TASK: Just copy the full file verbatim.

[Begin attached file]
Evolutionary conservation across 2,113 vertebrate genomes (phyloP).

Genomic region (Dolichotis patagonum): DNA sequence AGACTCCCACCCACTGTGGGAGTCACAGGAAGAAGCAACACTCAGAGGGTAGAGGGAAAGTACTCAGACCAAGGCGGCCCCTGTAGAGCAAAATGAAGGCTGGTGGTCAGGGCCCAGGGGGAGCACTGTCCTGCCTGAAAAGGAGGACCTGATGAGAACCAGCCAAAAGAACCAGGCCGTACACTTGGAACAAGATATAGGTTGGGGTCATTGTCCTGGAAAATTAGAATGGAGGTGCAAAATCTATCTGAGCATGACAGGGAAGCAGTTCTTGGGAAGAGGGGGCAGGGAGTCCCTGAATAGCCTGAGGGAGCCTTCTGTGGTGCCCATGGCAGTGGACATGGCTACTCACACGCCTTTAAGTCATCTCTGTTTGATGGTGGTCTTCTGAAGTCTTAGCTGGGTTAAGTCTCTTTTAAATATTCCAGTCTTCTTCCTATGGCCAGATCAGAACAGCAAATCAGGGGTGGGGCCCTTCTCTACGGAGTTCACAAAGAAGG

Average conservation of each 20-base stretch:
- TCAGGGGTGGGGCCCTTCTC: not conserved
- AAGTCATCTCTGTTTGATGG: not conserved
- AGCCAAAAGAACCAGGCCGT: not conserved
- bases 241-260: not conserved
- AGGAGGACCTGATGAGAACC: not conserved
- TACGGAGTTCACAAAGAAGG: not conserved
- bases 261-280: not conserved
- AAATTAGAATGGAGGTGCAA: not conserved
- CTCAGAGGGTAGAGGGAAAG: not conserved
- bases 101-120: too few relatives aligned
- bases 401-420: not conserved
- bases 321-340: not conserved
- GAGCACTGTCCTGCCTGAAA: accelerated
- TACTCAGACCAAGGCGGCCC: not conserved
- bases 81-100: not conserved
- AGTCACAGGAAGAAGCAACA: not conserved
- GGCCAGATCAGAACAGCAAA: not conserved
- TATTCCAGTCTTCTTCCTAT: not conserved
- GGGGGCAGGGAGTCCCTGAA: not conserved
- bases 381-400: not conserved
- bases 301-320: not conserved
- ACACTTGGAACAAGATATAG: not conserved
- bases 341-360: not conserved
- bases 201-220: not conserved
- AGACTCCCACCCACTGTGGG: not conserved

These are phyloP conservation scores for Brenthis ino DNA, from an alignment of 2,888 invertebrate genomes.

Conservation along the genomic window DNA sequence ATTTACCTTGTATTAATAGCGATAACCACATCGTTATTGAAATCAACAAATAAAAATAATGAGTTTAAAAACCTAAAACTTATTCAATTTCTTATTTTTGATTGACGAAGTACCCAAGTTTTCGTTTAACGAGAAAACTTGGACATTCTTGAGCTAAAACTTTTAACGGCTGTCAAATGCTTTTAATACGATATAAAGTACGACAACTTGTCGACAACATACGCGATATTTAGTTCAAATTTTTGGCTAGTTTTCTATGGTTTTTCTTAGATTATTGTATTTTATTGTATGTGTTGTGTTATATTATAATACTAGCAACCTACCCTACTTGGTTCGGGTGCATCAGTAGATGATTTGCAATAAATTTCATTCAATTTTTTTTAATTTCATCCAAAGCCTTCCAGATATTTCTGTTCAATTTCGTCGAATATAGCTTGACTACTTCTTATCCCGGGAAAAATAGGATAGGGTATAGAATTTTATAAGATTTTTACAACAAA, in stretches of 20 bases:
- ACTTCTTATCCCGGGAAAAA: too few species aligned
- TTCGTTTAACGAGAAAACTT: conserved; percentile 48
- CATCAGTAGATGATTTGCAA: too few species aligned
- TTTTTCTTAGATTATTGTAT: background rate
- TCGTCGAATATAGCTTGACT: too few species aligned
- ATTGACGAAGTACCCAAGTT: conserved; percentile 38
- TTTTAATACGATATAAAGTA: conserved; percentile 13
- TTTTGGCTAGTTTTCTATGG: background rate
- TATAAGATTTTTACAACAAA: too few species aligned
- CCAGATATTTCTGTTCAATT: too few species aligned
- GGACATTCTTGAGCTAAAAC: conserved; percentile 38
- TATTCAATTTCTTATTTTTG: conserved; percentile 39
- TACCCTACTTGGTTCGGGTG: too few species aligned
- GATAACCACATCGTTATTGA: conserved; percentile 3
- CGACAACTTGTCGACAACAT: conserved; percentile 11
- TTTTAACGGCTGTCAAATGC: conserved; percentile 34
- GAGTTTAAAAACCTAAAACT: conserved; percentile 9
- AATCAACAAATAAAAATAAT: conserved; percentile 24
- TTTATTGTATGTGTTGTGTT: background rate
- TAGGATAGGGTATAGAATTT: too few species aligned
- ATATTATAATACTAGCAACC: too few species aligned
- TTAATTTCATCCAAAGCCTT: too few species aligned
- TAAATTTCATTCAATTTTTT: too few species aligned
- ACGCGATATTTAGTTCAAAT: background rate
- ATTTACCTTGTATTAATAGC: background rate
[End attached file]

Evolutionary conservation across 2,113 vertebrate genomes (phyloP).

Genomic region (Dolichotis patagonum): DNA sequence AGACTCCCACCCACTGTGGGAGTCACAGGAAGAAGCAACACTCAGAGGGTAGAGGGAAAGTACTCAGACCAAGGCGGCCCCTGTAGAGCAAAATGAAGGCTGGTGGTCAGGGCCCAGGGGGAGCACTGTCCTGCCTGAAAAGGAGGACCTGATGAGAACCAGCCAAAAGAACCAGGCCGTACACTTGGAACAAGATATAGGTTGGGGTCATTGTCCTGGAAAATTAGAATGGAGGTGCAAAATCTATCTGAGCATGACAGGGAAGCAGTTCTTGGGAAGAGGGGGCAGGGAGTCCCTGAATAGCCTGAGGGAGCCTTCTGTGGTGCCCATGGCAGTGGACATGGCTACTCACACGCCTTTAAGTCATCTCTGTTTGATGGTGGTCTTCTGAAGTCTTAGCTGGGTTAAGTCTCTTTTAAATATTCCAGTCTTCTTCCTATGGCCAGATCAGAACAGCAAATCAGGGGTGGGGCCCTTCTCTACGGAGTTCACAAAGAAGG

Average conservation of each 20-base stretch:
- TCAGGGGTGGGGCCCTTCTC: not conserved
- AAGTCATCTCTGTTTGATGG: not conserved
- AGCCAAAAGAACCAGGCCGT: not conserved
- bases 241-260: not conserved
- AGGAGGACCTGATGAGAACC: not conserved
- TACGGAGTTCACAAAGAAGG: not conserved
- bases 261-280: not conserved
- AAATTAGAATGGAGGTGCAA: not conserved
- CTCAGAGGGTAGAGGGAAAG: not conserved
- bases 101-120: too few relatives aligned
- bases 401-420: not conserved
- bases 321-340: not conserved
- GAGCACTGTCCTGCCTGAAA: accelerated
- TACTCAGACCAAGGCGGCCC: not conserved
- bases 81-100: not conserved
- AGTCACAGGAAGAAGCAACA: not conserved
- GGCCAGATCAGAACAGCAAA: not conserved
- TATTCCAGTCTTCTTCCTAT: not conserved
- GGGGGCAGGGAGTCCCTGAA: not conserved
- bases 381-400: not conserved
- bases 301-320: not conserved
- ACACTTGGAACAAGATATAG: not conserved
- bases 341-360: not conserved
- bases 201-220: not conserved
- AGACTCCCACCCACTGTGGG: not conserved

These are phyloP conservation scores for Brenthis ino DNA, from an alignment of 2,888 invertebrate genomes.

Conservation along the genomic window DNA sequence ATTTACCTTGTATTAATAGCGATAACCACATCGTTATTGAAATCAACAAATAAAAATAATGAGTTTAAAAACCTAAAACTTATTCAATTTCTTATTTTTGATTGACGAAGTACCCAAGTTTTCGTTTAACGAGAAAACTTGGACATTCTTGAGCTAAAACTTTTAACGGCTGTCAAATGCTTTTAATACGATATAAAGTACGACAACTTGTCGACAACATACGCGATATTTAGTTCAAATTTTTGGCTAGTTTTCTATGGTTTTTCTTAGATTATTGTATTTTATTGTATGTGTTGTGTTATATTATAATACTAGCAACCTACCCTACTTGGTTCGGGTGCATCAGTAGATGATTTGCAATAAATTTCATTCAATTTTTTTTAATTTCATCCAAAGCCTTCCAGATATTTCTGTTCAATTTCGTCGAATATAGCTTGACTACTTCTTATCCCGGGAAAAATAGGATAGGGTATAGAATTTTATAAGATTTTTACAACAAA, in stretches of 20 bases:
- ACTTCTTATCCCGGGAAAAA: too few species aligned
- TTCGTTTAACGAGAAAACTT: conserved; percentile 48
- CATCAGTAGATGATTTGCAA: too few species aligned
- TTTTTCTTAGATTATTGTAT: background rate
- TCGTCGAATATAGCTTGACT: too few species aligned
- ATTGACGAAGTACCCAAGTT: conserved; percentile 38
- TTTTAATACGATATAAAGTA: conserved; percentile 13
- TTTTGGCTAGTTTTCTATGG: background rate
- TATAAGATTTTTACAACAAA: too few species aligned
- CCAGATATTTCTGTTCAATT: too few species aligned
- GGACATTCTTGAGCTAAAAC: conserved; percentile 38
- TATTCAATTTCTTATTTTTG: conserved; percentile 39
- TACCCTACTTGGTTCGGGTG: too few species aligned
- GATAACCACATCGTTATTGA: conserved; percentile 3
- CGACAACTTGTCGACAACAT: conserved; percentile 11
- TTTTAACGGCTGTCAAATGC: conserved; percentile 34
- GAGTTTAAAAACCTAAAACT: conserved; percentile 9
- AATCAACAAATAAAAATAAT: conserved; percentile 24
- TTTATTGTATGTGTTGTGTT: background rate
- TAGGATAGGGTATAGAATTT: too few species aligned
- ATATTATAATACTAGCAACC: too few species aligned
- TTAATTTCATCCAAAGCCTT: too few species aligned
- TAAATTTCATTCAATTTTTT: too few species aligned
- ACGCGATATTTAGTTCAAAT: background rate
- ATTTACCTTGTATTAATAGC: background rate